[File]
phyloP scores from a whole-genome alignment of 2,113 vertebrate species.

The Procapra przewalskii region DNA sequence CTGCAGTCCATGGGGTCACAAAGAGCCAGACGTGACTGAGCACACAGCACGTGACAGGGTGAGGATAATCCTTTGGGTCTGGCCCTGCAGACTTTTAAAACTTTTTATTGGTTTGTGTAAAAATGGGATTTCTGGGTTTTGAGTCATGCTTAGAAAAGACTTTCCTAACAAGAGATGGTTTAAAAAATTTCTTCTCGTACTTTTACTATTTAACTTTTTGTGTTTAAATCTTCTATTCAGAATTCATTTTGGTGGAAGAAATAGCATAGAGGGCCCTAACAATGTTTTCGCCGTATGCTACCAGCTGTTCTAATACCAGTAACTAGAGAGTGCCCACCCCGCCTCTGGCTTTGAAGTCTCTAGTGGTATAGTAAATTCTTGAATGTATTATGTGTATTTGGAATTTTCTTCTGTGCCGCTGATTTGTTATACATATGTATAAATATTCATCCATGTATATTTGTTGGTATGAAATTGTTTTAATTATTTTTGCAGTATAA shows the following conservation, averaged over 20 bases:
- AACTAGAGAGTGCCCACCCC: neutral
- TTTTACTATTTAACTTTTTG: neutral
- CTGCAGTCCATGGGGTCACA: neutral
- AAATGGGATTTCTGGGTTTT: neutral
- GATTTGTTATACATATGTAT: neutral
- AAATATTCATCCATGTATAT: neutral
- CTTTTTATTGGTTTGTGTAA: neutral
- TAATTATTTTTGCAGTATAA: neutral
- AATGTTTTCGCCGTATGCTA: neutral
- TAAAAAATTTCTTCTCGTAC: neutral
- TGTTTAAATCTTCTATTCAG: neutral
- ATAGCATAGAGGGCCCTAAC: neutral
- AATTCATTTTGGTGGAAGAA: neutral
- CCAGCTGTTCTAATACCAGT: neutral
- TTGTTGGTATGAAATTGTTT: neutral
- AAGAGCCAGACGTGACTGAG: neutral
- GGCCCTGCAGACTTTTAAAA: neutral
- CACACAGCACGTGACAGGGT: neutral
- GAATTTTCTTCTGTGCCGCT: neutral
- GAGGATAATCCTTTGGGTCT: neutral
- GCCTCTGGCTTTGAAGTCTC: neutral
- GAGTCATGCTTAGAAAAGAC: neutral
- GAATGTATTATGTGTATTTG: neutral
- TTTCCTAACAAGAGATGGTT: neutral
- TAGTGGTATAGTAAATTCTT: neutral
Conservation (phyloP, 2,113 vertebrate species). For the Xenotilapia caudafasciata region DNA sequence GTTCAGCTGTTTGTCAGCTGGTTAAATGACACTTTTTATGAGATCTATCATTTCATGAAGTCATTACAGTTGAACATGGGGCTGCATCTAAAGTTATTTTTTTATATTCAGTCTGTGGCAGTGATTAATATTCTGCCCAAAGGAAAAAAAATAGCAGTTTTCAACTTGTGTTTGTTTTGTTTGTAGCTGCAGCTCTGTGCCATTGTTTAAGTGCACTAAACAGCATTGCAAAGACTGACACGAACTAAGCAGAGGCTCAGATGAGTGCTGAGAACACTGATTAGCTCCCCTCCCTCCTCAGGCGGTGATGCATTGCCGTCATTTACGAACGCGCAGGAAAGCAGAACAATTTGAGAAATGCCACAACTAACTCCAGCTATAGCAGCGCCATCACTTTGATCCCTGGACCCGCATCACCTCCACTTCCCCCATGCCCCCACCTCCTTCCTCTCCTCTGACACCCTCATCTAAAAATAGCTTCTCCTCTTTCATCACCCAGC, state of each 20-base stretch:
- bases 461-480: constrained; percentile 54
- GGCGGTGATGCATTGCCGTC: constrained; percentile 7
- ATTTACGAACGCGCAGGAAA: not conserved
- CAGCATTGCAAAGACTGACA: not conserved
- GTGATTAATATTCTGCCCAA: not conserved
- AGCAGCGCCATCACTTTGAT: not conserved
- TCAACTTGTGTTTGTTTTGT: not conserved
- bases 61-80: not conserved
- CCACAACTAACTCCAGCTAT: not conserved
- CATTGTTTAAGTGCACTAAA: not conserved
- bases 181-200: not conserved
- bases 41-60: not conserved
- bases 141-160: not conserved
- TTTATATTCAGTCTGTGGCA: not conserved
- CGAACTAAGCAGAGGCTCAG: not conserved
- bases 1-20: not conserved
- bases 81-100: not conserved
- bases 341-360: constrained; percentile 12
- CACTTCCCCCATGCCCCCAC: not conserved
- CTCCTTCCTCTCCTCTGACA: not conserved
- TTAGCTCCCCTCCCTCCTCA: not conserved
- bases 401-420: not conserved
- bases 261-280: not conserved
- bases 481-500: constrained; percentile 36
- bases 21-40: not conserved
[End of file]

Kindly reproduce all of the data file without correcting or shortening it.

phyloP scores from a whole-genome alignment of 2,113 vertebrate species.

The Procapra przewalskii region DNA sequence CTGCAGTCCATGGGGTCACAAAGAGCCAGACGTGACTGAGCACACAGCACGTGACAGGGTGAGGATAATCCTTTGGGTCTGGCCCTGCAGACTTTTAAAACTTTTTATTGGTTTGTGTAAAAATGGGATTTCTGGGTTTTGAGTCATGCTTAGAAAAGACTTTCCTAACAAGAGATGGTTTAAAAAATTTCTTCTCGTACTTTTACTATTTAACTTTTTGTGTTTAAATCTTCTATTCAGAATTCATTTTGGTGGAAGAAATAGCATAGAGGGCCCTAACAATGTTTTCGCCGTATGCTACCAGCTGTTCTAATACCAGTAACTAGAGAGTGCCCACCCCGCCTCTGGCTTTGAAGTCTCTAGTGGTATAGTAAATTCTTGAATGTATTATGTGTATTTGGAATTTTCTTCTGTGCCGCTGATTTGTTATACATATGTATAAATATTCATCCATGTATATTTGTTGGTATGAAATTGTTTTAATTATTTTTGCAGTATAA shows the following conservation, averaged over 20 bases:
- AACTAGAGAGTGCCCACCCC: neutral
- TTTTACTATTTAACTTTTTG: neutral
- CTGCAGTCCATGGGGTCACA: neutral
- AAATGGGATTTCTGGGTTTT: neutral
- GATTTGTTATACATATGTAT: neutral
- AAATATTCATCCATGTATAT: neutral
- CTTTTTATTGGTTTGTGTAA: neutral
- TAATTATTTTTGCAGTATAA: neutral
- AATGTTTTCGCCGTATGCTA: neutral
- TAAAAAATTTCTTCTCGTAC: neutral
- TGTTTAAATCTTCTATTCAG: neutral
- ATAGCATAGAGGGCCCTAAC: neutral
- AATTCATTTTGGTGGAAGAA: neutral
- CCAGCTGTTCTAATACCAGT: neutral
- TTGTTGGTATGAAATTGTTT: neutral
- AAGAGCCAGACGTGACTGAG: neutral
- GGCCCTGCAGACTTTTAAAA: neutral
- CACACAGCACGTGACAGGGT: neutral
- GAATTTTCTTCTGTGCCGCT: neutral
- GAGGATAATCCTTTGGGTCT: neutral
- GCCTCTGGCTTTGAAGTCTC: neutral
- GAGTCATGCTTAGAAAAGAC: neutral
- GAATGTATTATGTGTATTTG: neutral
- TTTCCTAACAAGAGATGGTT: neutral
- TAGTGGTATAGTAAATTCTT: neutral
Conservation (phyloP, 2,113 vertebrate species). For the Xenotilapia caudafasciata region DNA sequence GTTCAGCTGTTTGTCAGCTGGTTAAATGACACTTTTTATGAGATCTATCATTTCATGAAGTCATTACAGTTGAACATGGGGCTGCATCTAAAGTTATTTTTTTATATTCAGTCTGTGGCAGTGATTAATATTCTGCCCAAAGGAAAAAAAATAGCAGTTTTCAACTTGTGTTTGTTTTGTTTGTAGCTGCAGCTCTGTGCCATTGTTTAAGTGCACTAAACAGCATTGCAAAGACTGACACGAACTAAGCAGAGGCTCAGATGAGTGCTGAGAACACTGATTAGCTCCCCTCCCTCCTCAGGCGGTGATGCATTGCCGTCATTTACGAACGCGCAGGAAAGCAGAACAATTTGAGAAATGCCACAACTAACTCCAGCTATAGCAGCGCCATCACTTTGATCCCTGGACCCGCATCACCTCCACTTCCCCCATGCCCCCACCTCCTTCCTCTCCTCTGACACCCTCATCTAAAAATAGCTTCTCCTCTTTCATCACCCAGC, state of each 20-base stretch:
- bases 461-480: constrained; percentile 54
- GGCGGTGATGCATTGCCGTC: constrained; percentile 7
- ATTTACGAACGCGCAGGAAA: not conserved
- CAGCATTGCAAAGACTGACA: not conserved
- GTGATTAATATTCTGCCCAA: not conserved
- AGCAGCGCCATCACTTTGAT: not conserved
- TCAACTTGTGTTTGTTTTGT: not conserved
- bases 61-80: not conserved
- CCACAACTAACTCCAGCTAT: not conserved
- CATTGTTTAAGTGCACTAAA: not conserved
- bases 181-200: not conserved
- bases 41-60: not conserved
- bases 141-160: not conserved
- TTTATATTCAGTCTGTGGCA: not conserved
- CGAACTAAGCAGAGGCTCAG: not conserved
- bases 1-20: not conserved
- bases 81-100: not conserved
- bases 341-360: constrained; percentile 12
- CACTTCCCCCATGCCCCCAC: not conserved
- CTCCTTCCTCTCCTCTGACA: not conserved
- TTAGCTCCCCTCCCTCCTCA: not conserved
- bases 401-420: not conserved
- bases 261-280: not conserved
- bases 481-500: constrained; percentile 36
- bases 21-40: not conserved